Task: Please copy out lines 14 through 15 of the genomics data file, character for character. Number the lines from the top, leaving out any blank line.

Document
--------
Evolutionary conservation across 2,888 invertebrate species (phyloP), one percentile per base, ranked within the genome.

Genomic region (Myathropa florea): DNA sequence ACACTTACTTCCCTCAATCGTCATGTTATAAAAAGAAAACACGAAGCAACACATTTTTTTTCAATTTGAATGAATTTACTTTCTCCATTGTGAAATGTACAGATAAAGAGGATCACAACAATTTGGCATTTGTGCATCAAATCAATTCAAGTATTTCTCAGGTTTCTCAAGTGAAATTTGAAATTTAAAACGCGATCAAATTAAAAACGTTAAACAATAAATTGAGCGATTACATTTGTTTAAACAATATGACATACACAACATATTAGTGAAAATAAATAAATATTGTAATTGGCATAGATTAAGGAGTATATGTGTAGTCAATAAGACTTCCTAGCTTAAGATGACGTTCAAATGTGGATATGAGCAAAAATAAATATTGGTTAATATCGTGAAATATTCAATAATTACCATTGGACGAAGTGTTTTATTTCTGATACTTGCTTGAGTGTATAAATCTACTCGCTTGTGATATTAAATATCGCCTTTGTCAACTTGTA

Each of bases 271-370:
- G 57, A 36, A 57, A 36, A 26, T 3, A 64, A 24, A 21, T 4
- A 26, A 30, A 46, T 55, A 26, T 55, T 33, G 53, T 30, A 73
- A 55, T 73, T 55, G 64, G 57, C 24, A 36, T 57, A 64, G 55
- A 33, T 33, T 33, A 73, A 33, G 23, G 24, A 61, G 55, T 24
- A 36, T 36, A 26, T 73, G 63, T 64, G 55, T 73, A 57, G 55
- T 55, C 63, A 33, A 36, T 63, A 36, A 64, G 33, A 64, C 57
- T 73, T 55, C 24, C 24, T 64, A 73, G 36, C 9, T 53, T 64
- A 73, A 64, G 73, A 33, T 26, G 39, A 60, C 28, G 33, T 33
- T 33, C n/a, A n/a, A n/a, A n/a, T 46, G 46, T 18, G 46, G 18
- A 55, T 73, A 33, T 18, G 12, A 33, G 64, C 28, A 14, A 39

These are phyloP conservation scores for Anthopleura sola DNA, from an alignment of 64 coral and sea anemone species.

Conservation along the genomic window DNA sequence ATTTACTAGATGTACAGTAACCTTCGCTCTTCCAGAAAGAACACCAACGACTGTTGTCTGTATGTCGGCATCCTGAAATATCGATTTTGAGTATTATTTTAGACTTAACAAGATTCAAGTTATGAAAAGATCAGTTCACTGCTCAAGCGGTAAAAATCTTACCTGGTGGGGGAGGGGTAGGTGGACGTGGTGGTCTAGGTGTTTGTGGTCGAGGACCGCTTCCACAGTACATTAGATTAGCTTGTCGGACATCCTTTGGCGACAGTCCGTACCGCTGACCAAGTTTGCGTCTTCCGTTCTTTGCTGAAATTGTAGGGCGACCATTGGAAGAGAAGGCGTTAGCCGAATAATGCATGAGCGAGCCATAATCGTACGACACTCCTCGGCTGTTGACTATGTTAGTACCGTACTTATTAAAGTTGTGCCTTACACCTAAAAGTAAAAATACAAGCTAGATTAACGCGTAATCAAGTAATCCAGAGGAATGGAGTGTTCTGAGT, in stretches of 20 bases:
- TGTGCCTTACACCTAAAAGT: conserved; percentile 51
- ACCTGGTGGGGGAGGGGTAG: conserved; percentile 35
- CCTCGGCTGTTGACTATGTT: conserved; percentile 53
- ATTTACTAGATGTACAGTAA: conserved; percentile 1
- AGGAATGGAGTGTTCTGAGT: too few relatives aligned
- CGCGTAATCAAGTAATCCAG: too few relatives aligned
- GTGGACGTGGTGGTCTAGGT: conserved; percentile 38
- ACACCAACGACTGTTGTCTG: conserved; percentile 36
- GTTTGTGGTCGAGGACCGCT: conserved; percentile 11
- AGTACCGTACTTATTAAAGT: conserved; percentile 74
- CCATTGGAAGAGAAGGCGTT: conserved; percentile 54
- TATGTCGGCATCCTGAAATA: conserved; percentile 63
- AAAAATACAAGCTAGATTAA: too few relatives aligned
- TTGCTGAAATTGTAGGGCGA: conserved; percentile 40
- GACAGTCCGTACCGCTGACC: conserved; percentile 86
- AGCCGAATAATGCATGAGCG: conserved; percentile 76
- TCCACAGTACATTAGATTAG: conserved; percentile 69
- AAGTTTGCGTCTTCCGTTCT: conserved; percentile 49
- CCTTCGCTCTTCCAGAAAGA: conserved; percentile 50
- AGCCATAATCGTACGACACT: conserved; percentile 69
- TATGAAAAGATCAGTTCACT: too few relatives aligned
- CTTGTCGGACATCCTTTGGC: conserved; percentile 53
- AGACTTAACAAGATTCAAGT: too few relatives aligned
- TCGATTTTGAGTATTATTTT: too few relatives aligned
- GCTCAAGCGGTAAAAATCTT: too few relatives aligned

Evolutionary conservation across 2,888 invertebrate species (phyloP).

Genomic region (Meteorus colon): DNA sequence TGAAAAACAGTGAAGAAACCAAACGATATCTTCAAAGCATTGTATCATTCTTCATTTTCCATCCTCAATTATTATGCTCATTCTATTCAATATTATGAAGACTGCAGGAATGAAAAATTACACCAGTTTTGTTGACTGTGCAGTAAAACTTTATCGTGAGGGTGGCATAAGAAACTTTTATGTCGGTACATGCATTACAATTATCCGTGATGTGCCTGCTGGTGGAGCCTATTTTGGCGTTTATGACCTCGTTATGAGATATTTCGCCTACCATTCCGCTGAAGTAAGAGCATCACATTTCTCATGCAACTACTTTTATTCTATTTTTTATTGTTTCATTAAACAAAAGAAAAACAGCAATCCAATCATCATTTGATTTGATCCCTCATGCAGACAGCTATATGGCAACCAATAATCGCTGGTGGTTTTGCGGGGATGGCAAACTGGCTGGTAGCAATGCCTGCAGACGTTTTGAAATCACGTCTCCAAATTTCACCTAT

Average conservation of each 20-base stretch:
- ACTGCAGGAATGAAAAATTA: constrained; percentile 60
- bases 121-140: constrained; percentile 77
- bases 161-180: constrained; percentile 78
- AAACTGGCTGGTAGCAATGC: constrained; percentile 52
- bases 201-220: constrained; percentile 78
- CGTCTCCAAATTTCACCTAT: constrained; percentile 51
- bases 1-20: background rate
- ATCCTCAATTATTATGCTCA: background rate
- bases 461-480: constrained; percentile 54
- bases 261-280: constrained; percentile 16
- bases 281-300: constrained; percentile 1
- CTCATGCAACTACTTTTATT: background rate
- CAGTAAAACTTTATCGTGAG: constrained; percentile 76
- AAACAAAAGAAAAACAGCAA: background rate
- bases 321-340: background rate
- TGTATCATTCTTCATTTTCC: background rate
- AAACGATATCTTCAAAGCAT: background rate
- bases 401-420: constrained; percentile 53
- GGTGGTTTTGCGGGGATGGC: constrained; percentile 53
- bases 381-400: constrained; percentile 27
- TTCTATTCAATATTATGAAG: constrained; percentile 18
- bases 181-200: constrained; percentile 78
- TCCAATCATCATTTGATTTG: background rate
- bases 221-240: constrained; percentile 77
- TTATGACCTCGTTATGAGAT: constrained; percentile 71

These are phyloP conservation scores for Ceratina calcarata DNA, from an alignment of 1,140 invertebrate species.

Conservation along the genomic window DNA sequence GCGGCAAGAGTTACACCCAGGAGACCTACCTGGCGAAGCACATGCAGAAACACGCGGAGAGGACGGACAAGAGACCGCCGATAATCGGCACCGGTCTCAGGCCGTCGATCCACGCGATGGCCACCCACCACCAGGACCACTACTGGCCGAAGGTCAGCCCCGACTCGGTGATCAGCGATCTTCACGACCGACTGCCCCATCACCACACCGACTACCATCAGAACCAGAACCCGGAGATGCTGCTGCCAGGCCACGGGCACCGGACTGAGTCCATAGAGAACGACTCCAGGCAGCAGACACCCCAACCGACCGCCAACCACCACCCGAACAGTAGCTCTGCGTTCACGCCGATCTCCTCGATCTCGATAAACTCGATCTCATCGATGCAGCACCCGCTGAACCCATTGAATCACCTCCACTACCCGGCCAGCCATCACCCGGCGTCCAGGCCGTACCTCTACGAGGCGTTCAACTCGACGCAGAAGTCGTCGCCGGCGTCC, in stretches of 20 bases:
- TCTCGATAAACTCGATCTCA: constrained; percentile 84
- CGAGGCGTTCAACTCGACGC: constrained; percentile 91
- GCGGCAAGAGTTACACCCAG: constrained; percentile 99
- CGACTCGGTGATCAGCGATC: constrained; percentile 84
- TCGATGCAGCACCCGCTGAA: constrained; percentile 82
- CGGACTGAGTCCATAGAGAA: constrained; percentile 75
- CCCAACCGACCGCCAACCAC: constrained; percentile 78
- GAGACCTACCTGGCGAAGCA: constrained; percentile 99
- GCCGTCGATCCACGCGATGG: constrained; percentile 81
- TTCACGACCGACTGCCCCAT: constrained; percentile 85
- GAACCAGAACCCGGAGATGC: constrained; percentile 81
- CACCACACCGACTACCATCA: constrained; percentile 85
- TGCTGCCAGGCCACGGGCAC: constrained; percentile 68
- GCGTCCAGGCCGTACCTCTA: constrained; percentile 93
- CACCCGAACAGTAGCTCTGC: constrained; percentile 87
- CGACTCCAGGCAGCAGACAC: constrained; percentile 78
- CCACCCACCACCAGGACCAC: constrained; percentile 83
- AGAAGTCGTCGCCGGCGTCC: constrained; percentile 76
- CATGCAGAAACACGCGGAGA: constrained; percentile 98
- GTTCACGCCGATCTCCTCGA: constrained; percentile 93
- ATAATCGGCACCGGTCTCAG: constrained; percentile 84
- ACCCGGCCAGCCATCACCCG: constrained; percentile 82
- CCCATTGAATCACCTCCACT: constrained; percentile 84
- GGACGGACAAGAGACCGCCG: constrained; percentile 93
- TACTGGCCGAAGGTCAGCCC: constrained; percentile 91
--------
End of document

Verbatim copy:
These are phyloP conservation scores for Anthopleura sola DNA, from an alignment of 64 coral and sea anemone species.

Conservation along the genomic window DNA sequence ATTTACTAGATGTACAGTAACCTTCGCTCTTCCAGAAAGAACACCAACGACTGTTGTCTGTATGTCGGCATCCTGAAATATCGATTTTGAGTATTATTTTAGACTTAACAAGATTCAAGTTATGAAAAGATCAGTTCACTGCTCAAGCGGTAAAAATCTTACCTGGTGGGGGAGGGGTAGGTGGACGTGGTGGTCTAGGTGTTTGTGGTCGAGGACCGCTTCCACAGTACATTAGATTAGCTTGTCGGACATCCTTTGGCGACAGTCCGTACCGCTGACCAAGTTTGCGTCTTCCGTTCTTTGCTGAAATTGTAGGGCGACCATTGGAAGAGAAGGCGTTAGCCGAATAATGCATGAGCGAGCCATAATCGTACGACACTCCTCGGCTGTTGACTATGTTAGTACCGTACTTATTAAAGTTGTGCCTTACACCTAAAAGTAAAAATACAAGCTAGATTAACGCGTAATCAAGTAATCCAGAGGAATGGAGTGTTCTGAGT, in stretches of 20 bases: